GOLD Spirometric Criteria for COPD Severity
I. Mild COPD * FEV1/FVC < 0.7

* FEV1 >/= 80% predicted

At this stage, the patient is probably unaware that lung function is starting to decline
II. Moderate COPD * FEV1/FVC < 0.7

* 50%

Symptoms during this stage progress, with shortness of breath developing upon exertion.
III. Severe COPD * FEV1/FVC < 0.7

* 30%

Shortness of breath becomes worse at this stage and COPD exacerbations are common.
IV. Very Severe COPD * FEV1/FVC < 0.7

* FEV1 < 30% predicted or FEV1 < 50% predicted with chronic respiratory failure

Quality of life at this stage is gravely impaired. COPD exacerbation can be life-threatening.

Lung Diffusion Test

A lung diffusion test is an evaluation of the function of your alveoli (tiny air sacs) and the capillaries (ting blood vessels) that surround them. Oxygen and carbon dioxide normally diffuse (flow) through your alveoli and alveolar capillaries.

During a lung diffusion test, you would inhale carbon monoxide that is bound to a tracer molecule (such as helium). While carbon monoxide is a dangerous gas, this test is completely safe because it only involves a small amount of carbon monoxide.

As you inhale the gas through a mouthpiece, you will be instructed to hold your breath for a few seconds and then exhale into the mouthpiece. Your exhaled carbon monoxide concentration will be compared to the inhaled concentration of carbon monoxide and the result is used to calculate your DLCO (diffusion capacity of the lungs for carbon monoxide).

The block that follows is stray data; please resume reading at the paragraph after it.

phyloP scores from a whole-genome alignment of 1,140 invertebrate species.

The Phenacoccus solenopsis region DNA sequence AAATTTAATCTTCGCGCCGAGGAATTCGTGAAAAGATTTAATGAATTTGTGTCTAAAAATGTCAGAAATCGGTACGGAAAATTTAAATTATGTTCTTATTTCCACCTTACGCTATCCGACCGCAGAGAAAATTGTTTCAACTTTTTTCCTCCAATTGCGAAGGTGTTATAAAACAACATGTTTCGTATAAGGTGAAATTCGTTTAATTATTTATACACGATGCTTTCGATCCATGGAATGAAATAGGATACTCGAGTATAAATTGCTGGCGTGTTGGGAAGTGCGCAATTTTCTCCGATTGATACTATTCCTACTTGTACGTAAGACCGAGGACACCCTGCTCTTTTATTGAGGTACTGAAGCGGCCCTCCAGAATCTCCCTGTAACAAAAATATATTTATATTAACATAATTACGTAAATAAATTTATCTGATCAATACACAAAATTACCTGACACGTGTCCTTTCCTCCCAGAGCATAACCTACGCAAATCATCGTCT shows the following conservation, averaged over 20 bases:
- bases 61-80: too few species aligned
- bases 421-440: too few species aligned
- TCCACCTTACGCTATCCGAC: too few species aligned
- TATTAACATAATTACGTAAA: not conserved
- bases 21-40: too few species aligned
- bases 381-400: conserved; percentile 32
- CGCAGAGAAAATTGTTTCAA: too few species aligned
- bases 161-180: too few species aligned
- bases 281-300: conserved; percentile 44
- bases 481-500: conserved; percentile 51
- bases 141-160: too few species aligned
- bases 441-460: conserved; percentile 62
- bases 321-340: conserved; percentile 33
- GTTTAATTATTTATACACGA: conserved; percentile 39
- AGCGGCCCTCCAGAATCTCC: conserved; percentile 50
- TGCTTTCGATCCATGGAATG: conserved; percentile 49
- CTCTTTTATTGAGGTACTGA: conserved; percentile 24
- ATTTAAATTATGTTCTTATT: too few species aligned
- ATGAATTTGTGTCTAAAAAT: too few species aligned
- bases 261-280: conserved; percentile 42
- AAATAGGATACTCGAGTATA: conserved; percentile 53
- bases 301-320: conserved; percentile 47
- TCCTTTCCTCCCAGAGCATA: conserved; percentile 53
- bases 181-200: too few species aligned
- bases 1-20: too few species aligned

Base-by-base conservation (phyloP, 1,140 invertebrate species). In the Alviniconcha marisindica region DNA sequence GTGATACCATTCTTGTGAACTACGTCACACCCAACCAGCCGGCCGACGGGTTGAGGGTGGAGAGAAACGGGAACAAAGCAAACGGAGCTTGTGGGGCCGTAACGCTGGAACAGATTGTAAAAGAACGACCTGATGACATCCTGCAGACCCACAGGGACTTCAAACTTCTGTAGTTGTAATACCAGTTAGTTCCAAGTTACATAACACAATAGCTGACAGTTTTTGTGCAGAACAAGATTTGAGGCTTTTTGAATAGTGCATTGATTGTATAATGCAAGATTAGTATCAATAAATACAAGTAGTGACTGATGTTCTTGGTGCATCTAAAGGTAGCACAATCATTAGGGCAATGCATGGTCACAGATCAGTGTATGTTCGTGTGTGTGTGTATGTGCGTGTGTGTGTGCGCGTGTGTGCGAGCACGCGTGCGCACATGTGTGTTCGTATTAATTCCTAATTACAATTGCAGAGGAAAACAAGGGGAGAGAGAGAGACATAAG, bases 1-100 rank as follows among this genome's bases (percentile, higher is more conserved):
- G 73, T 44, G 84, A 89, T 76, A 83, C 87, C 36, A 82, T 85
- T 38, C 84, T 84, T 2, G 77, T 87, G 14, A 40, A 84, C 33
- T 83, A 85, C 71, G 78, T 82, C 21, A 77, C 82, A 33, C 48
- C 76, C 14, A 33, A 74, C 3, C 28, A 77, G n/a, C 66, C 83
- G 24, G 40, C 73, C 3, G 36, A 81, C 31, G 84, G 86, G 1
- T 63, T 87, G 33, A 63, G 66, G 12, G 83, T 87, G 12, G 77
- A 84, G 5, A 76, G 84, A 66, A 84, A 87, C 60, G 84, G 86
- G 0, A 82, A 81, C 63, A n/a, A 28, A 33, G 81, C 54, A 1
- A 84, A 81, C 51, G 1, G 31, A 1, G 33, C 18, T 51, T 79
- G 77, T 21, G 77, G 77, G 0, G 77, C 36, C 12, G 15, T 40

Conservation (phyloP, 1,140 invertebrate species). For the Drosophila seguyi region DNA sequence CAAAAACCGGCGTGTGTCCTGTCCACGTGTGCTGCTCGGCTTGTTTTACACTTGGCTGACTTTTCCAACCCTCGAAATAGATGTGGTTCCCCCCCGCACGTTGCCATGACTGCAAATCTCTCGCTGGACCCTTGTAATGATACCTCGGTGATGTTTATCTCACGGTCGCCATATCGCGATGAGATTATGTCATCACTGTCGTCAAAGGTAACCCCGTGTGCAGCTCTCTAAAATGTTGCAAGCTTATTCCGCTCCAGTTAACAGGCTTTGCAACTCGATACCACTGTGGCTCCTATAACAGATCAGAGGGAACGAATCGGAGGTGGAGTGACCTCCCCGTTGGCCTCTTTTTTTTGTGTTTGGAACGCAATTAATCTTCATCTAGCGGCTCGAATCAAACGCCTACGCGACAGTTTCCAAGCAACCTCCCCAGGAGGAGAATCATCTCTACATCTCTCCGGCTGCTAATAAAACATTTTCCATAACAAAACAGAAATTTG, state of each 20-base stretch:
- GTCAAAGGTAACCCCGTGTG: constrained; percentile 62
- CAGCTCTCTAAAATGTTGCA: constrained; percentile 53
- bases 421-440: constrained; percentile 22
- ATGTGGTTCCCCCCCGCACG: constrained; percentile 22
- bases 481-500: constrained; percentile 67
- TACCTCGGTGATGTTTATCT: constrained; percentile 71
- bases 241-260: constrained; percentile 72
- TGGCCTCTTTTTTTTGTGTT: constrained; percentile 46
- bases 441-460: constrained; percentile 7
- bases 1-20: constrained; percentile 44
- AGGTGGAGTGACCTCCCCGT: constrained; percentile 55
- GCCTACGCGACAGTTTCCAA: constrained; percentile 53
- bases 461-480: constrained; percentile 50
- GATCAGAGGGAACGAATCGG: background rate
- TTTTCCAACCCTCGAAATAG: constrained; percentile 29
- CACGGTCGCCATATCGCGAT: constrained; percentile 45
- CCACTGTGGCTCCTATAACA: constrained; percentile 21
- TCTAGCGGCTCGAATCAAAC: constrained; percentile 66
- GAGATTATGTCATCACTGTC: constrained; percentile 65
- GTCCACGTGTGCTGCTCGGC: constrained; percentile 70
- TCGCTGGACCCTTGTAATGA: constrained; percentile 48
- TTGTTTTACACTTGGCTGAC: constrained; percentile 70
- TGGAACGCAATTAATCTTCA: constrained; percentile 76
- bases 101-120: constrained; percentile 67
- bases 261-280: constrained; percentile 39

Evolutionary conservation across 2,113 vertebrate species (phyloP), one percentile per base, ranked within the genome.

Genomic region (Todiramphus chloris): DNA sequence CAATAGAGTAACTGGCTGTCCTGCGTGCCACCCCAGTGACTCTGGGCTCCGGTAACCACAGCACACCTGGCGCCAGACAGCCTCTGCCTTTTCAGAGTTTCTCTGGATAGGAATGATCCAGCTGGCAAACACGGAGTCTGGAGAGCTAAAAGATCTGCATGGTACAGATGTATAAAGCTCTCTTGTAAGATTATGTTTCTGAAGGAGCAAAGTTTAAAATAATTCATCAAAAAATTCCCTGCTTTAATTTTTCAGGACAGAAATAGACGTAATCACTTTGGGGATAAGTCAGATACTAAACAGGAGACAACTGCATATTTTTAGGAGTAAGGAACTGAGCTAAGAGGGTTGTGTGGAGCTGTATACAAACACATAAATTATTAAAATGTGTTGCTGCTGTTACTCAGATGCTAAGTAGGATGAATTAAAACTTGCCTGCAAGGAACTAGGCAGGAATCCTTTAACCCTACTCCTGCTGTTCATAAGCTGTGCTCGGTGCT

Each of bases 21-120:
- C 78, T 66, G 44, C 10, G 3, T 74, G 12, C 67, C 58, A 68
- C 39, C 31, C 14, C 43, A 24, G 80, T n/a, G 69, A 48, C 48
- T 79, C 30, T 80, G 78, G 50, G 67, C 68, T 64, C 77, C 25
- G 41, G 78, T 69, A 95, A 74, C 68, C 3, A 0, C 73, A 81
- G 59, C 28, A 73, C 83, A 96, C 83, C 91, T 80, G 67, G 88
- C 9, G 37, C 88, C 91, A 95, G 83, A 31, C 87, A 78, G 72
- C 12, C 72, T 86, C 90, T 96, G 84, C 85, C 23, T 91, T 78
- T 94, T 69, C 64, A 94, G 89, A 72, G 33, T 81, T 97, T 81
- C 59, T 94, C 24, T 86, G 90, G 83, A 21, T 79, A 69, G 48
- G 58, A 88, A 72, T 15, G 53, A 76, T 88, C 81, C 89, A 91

If the concentration of exhaled carbon monoxide is higher than the normal predicted value, this suggests that your lungs do not efficiently absorb oxygen—your DLCO would be low. A DLCO below 80% of the normal value suggests that you could have trouble absorbing oxygen. And a value below 60% of the normal value would indicate severe lung disease.

A low DLCO can occur in pulmonary conditions like COPD—in which your airways and/or air sacs become thickened—making it hard for you to absorb the oxygen that you breathe.

Lung Plethysmography

A lung plethysmography test is used to measure how much air your lungs can hold. Unlike spirometry, which measures how much air you can exhale, this test measures the air inside your lungs.

Lung plethysmography is especially helpful in helping your medical team distinguish between obstructive and restrictive lung diseases. Restrictive lung diseases prevent you from inhaling adequately, while obstructive lung diseases prevent you from exhaling adequately.

Values that are measured with lung plethysmography include:

The volume of air that is left in your lungs after you fully exhale can be higher than expected with obstructive lung diseases and less than expected when you have restrictive lung disease.

A Word From Verywell

The various available PFTs are useful for assessing different aspects of your lung function. You may need to have more than one type of PFT, and you may also need some tests repeated as your medical team monitors your progress over time.